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Preventing Litigation With Assessment Procedures

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By: Trish Henrie, PhD
Posted: May 3, 2010, from the May 2010 issue of

Abstract: When people with mental or emotional disorders seek out cosmetic surgery to help remedy their problems, it can spell trouble for a physician and his practice. Knowing what traits to look for in a person unsuitable for surgery, as well as how to deal with patients unhappy with their surgical results, can be done with assessment procedures that aim to help protect physicians from potential legal ordeals.

Recently, a cosmetic surgeon shared this experience that, unfortunately, is not unique. He reported that he performed surgery on a woman who was excessively concerned about her appearance. After the surgery, she was extremely dissatisfied and insisted on a redo. Still unsatisfied, she began harassing the physician and his family. She took out ads in the local papers, created a slanderous blog about him, and threatened his wife and his office staff. This went on for about six months, until tragically the woman committed suicide.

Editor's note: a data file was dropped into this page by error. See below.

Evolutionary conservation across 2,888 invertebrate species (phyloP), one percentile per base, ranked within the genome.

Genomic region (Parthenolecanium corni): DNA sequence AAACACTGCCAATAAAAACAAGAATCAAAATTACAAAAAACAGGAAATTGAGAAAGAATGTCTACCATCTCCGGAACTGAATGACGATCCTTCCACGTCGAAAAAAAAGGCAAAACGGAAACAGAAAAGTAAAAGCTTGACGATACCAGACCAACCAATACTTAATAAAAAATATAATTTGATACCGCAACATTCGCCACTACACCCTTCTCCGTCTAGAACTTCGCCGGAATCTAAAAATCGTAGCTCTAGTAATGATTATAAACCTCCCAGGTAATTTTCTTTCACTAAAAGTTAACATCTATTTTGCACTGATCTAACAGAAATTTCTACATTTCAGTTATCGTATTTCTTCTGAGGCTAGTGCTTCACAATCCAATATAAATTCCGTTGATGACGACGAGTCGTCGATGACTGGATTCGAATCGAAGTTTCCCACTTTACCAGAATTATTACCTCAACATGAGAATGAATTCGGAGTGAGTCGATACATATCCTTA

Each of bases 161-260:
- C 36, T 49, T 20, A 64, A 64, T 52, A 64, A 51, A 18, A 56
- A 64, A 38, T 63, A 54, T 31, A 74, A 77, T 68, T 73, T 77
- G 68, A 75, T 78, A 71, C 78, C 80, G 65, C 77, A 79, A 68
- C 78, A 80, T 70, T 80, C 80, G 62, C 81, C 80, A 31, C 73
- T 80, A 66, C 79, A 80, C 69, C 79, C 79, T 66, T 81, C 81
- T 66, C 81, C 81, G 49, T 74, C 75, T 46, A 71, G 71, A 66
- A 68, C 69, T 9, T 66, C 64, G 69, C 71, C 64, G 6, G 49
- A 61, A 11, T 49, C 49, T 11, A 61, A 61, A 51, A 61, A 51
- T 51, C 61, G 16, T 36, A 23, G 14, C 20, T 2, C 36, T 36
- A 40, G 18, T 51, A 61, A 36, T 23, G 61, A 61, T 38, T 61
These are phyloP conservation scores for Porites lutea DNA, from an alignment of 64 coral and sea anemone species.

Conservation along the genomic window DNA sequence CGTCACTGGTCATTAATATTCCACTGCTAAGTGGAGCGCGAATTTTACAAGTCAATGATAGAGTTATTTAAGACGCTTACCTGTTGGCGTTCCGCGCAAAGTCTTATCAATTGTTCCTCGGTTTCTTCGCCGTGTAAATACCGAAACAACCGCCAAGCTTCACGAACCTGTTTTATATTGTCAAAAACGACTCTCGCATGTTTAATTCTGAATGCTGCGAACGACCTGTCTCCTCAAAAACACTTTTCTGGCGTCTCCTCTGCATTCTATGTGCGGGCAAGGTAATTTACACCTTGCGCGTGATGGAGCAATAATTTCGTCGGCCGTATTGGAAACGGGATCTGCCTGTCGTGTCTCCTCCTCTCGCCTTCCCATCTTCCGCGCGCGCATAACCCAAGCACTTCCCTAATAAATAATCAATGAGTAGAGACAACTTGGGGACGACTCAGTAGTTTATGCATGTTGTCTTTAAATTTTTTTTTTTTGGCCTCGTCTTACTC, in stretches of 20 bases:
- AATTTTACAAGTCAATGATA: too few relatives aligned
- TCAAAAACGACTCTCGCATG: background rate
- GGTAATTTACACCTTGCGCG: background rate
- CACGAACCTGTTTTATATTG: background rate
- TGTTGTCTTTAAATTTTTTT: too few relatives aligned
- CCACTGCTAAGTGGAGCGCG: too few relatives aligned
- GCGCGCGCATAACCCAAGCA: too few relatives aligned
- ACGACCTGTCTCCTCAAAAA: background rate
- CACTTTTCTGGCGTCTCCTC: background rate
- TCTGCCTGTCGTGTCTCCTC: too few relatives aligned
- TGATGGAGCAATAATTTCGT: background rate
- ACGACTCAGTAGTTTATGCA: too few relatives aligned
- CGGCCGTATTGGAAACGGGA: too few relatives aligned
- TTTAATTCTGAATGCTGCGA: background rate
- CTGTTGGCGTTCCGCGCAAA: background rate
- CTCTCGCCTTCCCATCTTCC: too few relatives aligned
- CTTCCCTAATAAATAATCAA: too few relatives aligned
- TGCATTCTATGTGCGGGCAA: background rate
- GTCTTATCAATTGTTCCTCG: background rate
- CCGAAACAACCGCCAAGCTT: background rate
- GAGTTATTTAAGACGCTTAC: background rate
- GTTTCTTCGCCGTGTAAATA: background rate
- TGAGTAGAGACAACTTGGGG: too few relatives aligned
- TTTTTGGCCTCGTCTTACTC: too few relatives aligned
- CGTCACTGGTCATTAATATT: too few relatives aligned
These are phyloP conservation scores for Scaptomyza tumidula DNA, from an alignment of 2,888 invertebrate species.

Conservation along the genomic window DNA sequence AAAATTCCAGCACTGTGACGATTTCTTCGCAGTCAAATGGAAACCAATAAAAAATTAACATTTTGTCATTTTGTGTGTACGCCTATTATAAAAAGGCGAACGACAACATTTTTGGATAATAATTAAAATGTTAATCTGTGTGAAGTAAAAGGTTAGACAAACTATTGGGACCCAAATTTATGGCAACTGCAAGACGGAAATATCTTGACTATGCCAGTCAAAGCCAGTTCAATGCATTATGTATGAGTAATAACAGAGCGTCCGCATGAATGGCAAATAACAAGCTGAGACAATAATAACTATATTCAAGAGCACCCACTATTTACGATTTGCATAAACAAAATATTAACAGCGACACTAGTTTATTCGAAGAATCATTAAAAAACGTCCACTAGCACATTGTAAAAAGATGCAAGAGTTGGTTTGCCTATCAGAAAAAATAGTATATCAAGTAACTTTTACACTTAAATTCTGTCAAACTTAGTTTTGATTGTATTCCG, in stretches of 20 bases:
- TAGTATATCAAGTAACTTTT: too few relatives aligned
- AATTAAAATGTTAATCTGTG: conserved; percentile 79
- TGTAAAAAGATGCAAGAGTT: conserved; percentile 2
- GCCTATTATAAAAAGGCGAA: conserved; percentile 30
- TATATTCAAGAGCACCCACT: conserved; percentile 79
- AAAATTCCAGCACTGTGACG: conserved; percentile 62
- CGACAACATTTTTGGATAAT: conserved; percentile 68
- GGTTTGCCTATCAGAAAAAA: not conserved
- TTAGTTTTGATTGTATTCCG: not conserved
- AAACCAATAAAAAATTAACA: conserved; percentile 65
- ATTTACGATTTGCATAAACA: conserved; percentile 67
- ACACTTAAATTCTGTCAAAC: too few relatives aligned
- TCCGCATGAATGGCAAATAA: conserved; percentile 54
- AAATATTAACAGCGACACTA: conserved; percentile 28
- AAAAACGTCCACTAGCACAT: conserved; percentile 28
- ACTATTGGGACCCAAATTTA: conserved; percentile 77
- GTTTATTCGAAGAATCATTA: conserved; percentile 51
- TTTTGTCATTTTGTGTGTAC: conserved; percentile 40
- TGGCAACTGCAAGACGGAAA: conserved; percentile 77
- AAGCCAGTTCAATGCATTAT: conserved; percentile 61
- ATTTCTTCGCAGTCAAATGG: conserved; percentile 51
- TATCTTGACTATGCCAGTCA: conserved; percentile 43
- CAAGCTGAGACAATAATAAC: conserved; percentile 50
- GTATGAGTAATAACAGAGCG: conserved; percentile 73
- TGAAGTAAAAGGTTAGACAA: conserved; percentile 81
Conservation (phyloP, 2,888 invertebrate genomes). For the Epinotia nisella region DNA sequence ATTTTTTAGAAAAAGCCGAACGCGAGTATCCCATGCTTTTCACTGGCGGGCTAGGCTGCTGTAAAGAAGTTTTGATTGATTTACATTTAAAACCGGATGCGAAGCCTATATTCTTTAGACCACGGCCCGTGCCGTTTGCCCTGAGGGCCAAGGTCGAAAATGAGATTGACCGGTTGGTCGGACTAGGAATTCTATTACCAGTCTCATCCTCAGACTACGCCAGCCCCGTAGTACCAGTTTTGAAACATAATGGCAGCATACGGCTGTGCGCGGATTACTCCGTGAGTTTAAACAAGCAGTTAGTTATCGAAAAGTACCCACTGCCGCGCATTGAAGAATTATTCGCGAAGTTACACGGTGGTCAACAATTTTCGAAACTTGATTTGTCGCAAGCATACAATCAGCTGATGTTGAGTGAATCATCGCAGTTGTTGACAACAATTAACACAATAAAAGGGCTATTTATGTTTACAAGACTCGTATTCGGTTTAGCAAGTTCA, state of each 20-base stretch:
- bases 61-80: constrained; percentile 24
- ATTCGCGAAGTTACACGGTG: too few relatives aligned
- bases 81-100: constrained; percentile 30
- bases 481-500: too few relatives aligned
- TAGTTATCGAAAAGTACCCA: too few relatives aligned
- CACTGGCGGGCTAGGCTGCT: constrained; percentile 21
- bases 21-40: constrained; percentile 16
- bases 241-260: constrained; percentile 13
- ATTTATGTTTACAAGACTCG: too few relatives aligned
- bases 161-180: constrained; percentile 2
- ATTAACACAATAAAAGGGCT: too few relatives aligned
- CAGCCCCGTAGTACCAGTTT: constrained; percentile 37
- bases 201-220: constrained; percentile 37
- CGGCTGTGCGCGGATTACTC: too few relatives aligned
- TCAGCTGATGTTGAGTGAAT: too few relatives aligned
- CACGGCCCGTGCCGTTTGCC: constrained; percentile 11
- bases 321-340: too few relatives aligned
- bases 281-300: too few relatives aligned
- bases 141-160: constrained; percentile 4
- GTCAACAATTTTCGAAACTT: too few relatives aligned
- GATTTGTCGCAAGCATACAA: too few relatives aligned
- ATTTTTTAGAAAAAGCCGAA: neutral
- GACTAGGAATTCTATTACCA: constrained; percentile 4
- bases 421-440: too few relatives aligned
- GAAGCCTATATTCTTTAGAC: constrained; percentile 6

The problematic patient

Research shows that an inordinate amount of people with mental and emotional conditions seek plastic and other elective surgeries. Presumably, individuals who seek cosmetic enhancement want to improve their self-esteem and self-confidence, and a good surgical outcome should improve these domains, as well as result in increased confidence in social situations.

However, as illustrated in the incident cited above, this is not always the case. Some individuals will never be satisfied with a surgical outcome. These insatiable patients return for repeated procedures, seeking relief from extreme body image dissatisfaction. These individuals have a condition known as body dysmorphic disorder (BDD), which is indicated by a preoccupation with an imagined defect and unrealistic expectations about the outcome of surgery.

Patients with BDD perceive imagined physical defects and seek cosmetic procedures to correct them. Because these procedures will not improve the underlying psychological condition, the patient will not be satisfied with even the most successful surgery. In some cases, concern with physical appearance reaches an intensity that causes subjective distress to the individual and leads to the impairment of functioning in social and other domains.1